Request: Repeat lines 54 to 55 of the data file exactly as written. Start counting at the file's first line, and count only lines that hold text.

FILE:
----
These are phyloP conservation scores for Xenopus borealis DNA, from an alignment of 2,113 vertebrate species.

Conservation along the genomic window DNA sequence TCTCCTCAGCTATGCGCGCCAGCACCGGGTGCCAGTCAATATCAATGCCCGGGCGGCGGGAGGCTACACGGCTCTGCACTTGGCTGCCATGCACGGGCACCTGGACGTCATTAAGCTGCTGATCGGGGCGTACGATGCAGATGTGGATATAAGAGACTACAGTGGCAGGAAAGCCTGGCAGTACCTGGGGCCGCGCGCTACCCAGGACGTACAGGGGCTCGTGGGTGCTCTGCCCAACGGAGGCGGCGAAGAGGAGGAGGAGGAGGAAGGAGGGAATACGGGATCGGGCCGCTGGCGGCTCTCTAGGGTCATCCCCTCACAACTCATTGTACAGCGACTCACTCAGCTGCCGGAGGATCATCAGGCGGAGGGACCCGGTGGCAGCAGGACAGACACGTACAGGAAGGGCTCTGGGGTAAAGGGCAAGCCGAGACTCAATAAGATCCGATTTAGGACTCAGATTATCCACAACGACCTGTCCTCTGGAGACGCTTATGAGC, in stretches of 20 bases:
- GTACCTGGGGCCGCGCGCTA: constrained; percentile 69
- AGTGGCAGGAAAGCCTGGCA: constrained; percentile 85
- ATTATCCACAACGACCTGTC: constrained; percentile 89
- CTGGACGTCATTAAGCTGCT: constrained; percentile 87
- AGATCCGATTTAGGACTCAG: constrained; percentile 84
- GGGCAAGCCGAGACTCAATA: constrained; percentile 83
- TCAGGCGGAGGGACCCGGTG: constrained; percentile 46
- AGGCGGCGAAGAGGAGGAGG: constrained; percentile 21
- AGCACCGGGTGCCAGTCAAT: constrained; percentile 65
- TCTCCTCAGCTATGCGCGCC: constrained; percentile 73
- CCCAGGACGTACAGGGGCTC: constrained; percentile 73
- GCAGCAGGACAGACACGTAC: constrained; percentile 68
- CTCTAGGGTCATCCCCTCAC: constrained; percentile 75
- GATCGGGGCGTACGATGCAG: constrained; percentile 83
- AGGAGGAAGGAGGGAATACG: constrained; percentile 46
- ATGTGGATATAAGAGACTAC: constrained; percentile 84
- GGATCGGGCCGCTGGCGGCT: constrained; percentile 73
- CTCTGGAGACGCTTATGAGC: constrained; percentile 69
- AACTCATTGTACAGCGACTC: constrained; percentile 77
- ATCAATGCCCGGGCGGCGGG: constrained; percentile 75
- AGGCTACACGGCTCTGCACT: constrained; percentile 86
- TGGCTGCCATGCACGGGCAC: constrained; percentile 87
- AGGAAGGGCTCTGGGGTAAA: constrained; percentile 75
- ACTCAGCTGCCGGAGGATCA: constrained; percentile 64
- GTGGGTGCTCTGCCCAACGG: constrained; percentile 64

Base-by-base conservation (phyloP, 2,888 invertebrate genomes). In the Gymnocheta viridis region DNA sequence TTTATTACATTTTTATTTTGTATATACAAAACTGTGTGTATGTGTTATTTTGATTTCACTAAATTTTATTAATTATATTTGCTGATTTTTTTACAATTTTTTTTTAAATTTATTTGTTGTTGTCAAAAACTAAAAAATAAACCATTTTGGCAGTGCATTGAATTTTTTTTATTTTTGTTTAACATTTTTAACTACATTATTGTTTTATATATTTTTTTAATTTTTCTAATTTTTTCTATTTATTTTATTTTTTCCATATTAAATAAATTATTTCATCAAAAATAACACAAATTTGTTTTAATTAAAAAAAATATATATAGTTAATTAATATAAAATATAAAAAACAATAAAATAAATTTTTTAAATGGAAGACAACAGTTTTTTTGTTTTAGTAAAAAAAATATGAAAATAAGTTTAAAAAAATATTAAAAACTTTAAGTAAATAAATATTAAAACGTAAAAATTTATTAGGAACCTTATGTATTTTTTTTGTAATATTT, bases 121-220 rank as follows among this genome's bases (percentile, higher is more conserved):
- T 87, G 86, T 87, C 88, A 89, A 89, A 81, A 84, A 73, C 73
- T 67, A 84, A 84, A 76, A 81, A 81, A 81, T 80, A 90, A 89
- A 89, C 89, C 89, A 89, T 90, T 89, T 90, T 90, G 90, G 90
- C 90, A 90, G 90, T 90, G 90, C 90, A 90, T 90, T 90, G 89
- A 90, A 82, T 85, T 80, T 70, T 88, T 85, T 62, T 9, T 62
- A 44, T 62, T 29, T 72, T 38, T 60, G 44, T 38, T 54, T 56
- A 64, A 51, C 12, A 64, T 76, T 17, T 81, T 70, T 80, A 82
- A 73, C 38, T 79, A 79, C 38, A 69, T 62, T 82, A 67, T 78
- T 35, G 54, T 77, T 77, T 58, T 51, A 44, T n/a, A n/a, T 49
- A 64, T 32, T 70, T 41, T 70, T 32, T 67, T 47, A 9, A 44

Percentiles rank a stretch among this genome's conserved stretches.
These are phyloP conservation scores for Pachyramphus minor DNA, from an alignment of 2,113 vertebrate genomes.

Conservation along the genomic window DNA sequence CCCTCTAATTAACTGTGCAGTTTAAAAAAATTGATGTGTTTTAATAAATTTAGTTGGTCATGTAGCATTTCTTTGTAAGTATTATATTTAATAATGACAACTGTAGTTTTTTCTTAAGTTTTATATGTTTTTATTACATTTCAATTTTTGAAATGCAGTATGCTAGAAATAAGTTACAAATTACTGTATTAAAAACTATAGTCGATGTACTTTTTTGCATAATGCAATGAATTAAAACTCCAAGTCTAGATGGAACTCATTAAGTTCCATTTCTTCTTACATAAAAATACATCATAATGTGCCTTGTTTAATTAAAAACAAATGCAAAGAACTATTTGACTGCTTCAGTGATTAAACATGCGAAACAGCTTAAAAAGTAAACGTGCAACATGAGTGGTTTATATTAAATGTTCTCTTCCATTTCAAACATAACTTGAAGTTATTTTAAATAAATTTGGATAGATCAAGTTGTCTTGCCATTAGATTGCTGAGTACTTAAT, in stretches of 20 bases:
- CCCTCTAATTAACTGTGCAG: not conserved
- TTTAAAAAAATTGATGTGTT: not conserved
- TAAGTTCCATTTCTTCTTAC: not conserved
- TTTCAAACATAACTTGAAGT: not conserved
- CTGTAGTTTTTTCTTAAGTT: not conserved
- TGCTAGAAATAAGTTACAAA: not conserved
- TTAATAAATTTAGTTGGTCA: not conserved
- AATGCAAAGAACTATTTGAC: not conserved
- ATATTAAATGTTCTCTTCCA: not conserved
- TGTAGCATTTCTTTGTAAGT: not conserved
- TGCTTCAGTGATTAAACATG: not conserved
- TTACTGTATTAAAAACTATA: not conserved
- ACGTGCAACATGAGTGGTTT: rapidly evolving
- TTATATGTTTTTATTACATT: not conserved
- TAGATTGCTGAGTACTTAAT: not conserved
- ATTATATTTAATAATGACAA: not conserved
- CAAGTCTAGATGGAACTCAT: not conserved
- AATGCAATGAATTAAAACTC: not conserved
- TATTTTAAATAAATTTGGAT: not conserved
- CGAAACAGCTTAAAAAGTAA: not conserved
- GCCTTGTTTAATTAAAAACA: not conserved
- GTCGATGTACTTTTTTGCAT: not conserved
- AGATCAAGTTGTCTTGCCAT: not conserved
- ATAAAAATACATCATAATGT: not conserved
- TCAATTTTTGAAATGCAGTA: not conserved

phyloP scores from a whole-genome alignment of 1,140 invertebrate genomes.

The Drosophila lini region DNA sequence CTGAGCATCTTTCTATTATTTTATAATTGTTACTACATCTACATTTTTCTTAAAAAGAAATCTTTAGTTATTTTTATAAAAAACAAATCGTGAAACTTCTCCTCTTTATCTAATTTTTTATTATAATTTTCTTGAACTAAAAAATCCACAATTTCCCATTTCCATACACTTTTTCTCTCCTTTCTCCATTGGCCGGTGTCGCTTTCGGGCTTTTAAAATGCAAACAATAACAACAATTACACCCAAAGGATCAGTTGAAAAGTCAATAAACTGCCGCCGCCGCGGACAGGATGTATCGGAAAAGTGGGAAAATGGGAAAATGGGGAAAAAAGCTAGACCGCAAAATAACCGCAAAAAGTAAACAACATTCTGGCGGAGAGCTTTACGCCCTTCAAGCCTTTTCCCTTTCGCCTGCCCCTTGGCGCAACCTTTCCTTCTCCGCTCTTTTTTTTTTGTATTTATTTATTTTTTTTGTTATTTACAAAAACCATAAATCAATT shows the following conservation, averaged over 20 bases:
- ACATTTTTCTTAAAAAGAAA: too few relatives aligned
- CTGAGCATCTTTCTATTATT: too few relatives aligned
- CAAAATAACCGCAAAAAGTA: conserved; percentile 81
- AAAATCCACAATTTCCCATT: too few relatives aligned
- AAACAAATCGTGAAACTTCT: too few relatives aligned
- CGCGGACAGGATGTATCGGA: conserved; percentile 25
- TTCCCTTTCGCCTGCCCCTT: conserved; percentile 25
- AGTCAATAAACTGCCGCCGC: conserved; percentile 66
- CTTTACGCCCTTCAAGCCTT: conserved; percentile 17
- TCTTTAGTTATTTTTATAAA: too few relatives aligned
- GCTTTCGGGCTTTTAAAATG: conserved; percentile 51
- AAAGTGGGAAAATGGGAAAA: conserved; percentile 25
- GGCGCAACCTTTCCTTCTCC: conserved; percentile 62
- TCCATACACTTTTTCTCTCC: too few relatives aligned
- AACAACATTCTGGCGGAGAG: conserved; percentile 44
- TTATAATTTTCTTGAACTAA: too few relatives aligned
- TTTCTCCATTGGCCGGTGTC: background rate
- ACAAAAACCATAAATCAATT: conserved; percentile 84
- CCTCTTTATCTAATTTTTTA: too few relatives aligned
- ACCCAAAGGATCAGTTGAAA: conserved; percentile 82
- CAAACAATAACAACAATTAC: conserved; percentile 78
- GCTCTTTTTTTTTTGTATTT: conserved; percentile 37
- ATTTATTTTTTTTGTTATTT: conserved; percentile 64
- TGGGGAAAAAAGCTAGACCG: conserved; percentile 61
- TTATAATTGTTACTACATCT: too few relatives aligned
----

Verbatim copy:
- ACGTGCAACATGAGTGGTTT: rapidly evolving
- TTATATGTTTTTATTACATT: not conserved